Kefyalew Mengesha and his family of four boys and four girls are returnees in West Guji zone, which borders Gedeo zone in the south of Ethiopia’s Oromia regional state. They survived communal conflict that broke out in 2018, forcing them and their neighbours to flee their homes. For more than 11 months they lived as internally displaced persons (IDPs) in sites set up in the bordering state, the Southern Nations, Nationalities, and Peoples' Regions.
“Escaping with my family to the collective living sites set up for the displaced in Gedeb was a very difficult experience and the move was particularly taxing because I had to carry my seven-year-old child, who is disabled, on my back,” says Kefyalew, reflecting on the agony he faced at the time. To save their lives, the family escaped with nothing but the clothes on their back, he says.
Once the security situation had improved and stabilized in June 2019, the displaced went back to their places of origin. Upon their return, Kefyalew and his family found their house, and adjacent properties, destroyed. Their sanitation facilities had also been wrecked and were unusable.
Despite traumatic memories, the returnees quickly connected with friends, neighbours and relatives. Reconstructing their homes quickly became their top concern.
Their inaccessible or unsuitable toilet facilities led to widespread open defecation, putting families at great risk of contracting or spreading water-borne and other life-threatening diseases.
For Kefyalew’s wife and daughters, the lack of access to proper sanitation facilities meant that when nature called, they had to find the privacy of a protected space outside their homes. This also increased their exposure to potential abuse, particularly after nightfall when their backyard turned into a dark forest.
West Guji is prone to diarrheal and other parasitic diseases and experiences regular cholera outbreaks. One of Kefyalew’s children was bed-ridden for several weeks in January 2018 after contracting the disease.
Besides the health risks to the community, a lack of access to sanitation facilities had additional consequences for women and girls. When a household member falls ill, women assume a greater burden of care. Furthermore, during childbirth clean water and toilet facilities can mean the difference between life and death for mothers and their newborn babies.
To alleviate this situation, IOM’s water, sanitation and hygiene (WASH) Emergency Response team in Gedeo and West Guji began to construct latrines for returnee households and the most vulnerable host communities in Gelana last May. The work was extended to Gedeb and Chorso woredas in Gedeo zone in December 2019 and Kercha woreda in West Guji zone in March 2020.
“Sanitation coverage in Ethiopia is still very low, and through the WASH programme IOM is focusing on decreasing this gap and supporting the most vulnerable with adequate access to sanitation,” said Tabata Fioretto, WASH and Shelter/NFI Project Manager for IOM Ethiopia.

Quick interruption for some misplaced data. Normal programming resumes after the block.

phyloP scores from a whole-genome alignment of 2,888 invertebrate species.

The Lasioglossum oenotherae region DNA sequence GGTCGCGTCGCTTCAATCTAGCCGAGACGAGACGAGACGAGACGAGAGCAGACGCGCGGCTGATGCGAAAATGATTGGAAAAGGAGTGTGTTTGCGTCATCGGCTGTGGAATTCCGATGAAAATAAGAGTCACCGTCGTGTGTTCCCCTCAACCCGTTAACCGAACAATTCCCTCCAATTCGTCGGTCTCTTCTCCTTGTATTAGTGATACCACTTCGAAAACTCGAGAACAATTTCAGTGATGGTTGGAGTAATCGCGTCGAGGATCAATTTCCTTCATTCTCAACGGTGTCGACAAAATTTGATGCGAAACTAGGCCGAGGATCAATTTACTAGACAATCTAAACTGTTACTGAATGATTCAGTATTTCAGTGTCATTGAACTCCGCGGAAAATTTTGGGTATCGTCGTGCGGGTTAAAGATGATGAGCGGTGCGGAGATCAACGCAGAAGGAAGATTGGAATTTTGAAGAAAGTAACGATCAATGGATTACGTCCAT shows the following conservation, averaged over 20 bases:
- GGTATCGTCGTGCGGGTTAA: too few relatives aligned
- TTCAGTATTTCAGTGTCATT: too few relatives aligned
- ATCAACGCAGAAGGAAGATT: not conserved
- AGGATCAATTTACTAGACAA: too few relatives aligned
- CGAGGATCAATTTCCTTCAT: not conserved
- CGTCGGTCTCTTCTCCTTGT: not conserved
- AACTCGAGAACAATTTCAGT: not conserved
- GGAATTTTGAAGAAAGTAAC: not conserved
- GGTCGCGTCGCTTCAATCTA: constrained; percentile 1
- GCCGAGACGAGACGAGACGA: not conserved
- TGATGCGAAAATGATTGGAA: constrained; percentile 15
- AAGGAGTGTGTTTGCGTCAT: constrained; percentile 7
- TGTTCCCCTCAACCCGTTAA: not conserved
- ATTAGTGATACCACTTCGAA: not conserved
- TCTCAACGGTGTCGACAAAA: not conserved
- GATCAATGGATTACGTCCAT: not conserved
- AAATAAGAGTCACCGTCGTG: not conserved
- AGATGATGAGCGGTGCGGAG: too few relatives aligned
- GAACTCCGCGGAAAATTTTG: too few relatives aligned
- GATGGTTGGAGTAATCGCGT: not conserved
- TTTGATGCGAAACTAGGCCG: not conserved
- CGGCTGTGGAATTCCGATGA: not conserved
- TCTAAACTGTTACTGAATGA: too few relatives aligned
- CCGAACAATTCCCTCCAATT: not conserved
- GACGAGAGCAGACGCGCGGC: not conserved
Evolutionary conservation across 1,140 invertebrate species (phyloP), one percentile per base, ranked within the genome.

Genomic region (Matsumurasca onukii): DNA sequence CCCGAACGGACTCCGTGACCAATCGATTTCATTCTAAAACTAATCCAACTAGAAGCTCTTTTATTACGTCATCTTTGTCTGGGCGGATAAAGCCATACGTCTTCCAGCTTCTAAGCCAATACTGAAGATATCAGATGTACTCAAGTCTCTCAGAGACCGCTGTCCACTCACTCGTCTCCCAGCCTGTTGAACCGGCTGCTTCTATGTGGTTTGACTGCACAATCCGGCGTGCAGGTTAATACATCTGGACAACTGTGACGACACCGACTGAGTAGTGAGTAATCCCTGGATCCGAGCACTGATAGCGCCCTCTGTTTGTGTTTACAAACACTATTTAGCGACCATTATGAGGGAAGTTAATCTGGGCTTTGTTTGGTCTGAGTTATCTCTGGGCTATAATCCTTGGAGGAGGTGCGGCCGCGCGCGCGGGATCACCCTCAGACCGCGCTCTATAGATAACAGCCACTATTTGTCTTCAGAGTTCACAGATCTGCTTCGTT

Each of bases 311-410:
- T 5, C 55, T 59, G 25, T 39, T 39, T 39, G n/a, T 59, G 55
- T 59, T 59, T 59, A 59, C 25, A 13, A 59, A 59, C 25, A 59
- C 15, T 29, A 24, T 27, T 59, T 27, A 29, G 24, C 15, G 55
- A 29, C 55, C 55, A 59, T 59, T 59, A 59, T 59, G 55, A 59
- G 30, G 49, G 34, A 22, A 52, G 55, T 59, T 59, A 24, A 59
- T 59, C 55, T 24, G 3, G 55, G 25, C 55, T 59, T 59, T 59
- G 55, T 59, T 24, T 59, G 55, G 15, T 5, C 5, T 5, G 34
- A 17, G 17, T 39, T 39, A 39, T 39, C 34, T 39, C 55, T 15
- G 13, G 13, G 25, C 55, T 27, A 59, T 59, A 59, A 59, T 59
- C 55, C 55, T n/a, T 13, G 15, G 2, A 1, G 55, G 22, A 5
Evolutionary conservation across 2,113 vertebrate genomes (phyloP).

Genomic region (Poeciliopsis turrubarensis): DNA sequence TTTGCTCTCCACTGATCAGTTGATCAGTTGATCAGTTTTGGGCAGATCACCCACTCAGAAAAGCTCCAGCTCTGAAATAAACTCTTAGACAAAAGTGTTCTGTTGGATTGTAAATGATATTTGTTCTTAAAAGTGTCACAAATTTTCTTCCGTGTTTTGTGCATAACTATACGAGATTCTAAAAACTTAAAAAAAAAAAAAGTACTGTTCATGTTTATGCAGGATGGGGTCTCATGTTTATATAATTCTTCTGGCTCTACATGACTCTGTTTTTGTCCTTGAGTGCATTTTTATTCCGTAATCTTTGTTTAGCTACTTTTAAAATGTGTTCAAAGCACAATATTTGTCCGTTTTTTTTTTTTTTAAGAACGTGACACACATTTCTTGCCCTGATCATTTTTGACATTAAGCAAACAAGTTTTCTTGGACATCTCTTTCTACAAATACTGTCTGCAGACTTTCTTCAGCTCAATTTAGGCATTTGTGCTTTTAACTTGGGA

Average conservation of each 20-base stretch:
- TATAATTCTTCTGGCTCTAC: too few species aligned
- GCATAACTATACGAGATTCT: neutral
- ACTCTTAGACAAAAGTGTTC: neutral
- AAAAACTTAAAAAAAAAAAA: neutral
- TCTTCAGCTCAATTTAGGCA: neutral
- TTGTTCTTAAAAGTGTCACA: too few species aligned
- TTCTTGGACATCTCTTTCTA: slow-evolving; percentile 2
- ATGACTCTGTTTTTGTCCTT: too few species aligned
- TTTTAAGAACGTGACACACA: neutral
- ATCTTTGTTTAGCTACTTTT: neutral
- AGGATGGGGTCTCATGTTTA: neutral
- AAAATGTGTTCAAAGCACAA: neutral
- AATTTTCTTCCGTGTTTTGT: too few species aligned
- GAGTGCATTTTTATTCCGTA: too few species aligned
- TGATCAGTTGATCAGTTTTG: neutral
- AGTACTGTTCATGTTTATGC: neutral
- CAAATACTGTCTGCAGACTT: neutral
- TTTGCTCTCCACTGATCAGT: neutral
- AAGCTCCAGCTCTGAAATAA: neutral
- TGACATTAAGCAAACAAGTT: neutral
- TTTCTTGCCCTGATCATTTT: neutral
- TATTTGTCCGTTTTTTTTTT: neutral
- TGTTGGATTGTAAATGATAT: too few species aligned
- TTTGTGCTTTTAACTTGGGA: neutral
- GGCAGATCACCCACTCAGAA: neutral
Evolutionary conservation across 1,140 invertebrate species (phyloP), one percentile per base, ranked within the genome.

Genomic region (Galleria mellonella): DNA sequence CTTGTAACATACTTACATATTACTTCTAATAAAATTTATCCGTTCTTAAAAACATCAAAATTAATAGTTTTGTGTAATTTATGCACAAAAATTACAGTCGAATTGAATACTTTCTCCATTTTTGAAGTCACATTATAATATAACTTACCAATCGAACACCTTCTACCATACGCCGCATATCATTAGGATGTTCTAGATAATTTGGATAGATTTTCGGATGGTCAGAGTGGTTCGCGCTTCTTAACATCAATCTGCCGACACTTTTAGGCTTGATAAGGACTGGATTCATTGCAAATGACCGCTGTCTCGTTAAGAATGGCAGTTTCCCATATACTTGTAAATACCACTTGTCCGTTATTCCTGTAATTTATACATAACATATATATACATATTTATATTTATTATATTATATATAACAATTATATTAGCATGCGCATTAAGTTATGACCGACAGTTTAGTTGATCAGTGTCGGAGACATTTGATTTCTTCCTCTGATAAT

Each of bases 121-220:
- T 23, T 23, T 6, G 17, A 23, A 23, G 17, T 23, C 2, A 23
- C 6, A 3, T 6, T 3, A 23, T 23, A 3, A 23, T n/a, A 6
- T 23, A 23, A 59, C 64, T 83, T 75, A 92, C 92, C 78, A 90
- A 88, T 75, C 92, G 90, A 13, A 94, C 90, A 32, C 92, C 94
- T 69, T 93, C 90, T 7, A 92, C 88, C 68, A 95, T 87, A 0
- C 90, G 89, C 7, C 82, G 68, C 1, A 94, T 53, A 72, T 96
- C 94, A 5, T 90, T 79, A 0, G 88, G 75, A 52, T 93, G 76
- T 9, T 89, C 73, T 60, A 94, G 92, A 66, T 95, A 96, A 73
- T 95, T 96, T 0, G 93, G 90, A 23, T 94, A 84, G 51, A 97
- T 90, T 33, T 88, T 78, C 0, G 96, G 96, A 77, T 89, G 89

She added: “Our WASH programme is being implemented in several zones of Ethiopia and we are now a reference agency for most communities affected by conflict,”
The project has gone a long way in improving access to health and sanitation facilities for returnee communities in the two affected zones. In addition, some beneficiaries received training in general carpentry and maintenance, which enabled them to build household latrines and to provide small repairs to ensure sustainability.
Having built a latrine at his home, Kefyalew and his family are better able to protect themselves from WASH-related diseases and other illnesses. He has also gained valuable skills in construction, which will be handy as he starts to rebuild other parts of his home and seeks new job opportunities.
Alongside the construction of latrines, the WASH team also raised awareness about good and safe hygiene practices.
“I wash my hands with soap before preparing and eating food, and after using the toilet, and we always use soap for washing our hands,” says Kefyalew’s wife, Alemitu, as she demonstrates the tippy tap handwashing facility that the family has installed outside of the new latrine at their home.
Alemitu also expressed her appreciation for the invaluable information on disease prevention that was imparted by IOM staff and hygiene promoters, especially during the COVID-19 pandemic.
With the support of USAID’s Bureau of Humanitarian Assistance, IOM has to date supported the construction of 1,518 household latrines in returnee communities in Gedeo and West Guji zones, contributing to improved sanitation conditions while also bolstering safety and dignity. About 10,013 people (5,020 female and 4,993 male) have benefitted from the project.
The provision of household latrines complements IOM’s construction of shelter, along with the promotion of hygiene, and distribution of hygiene kits in vulnerable communities.
This article was written by Tsige Gebrehaymanot and edited by Eric Mazango from IOM Ethiopia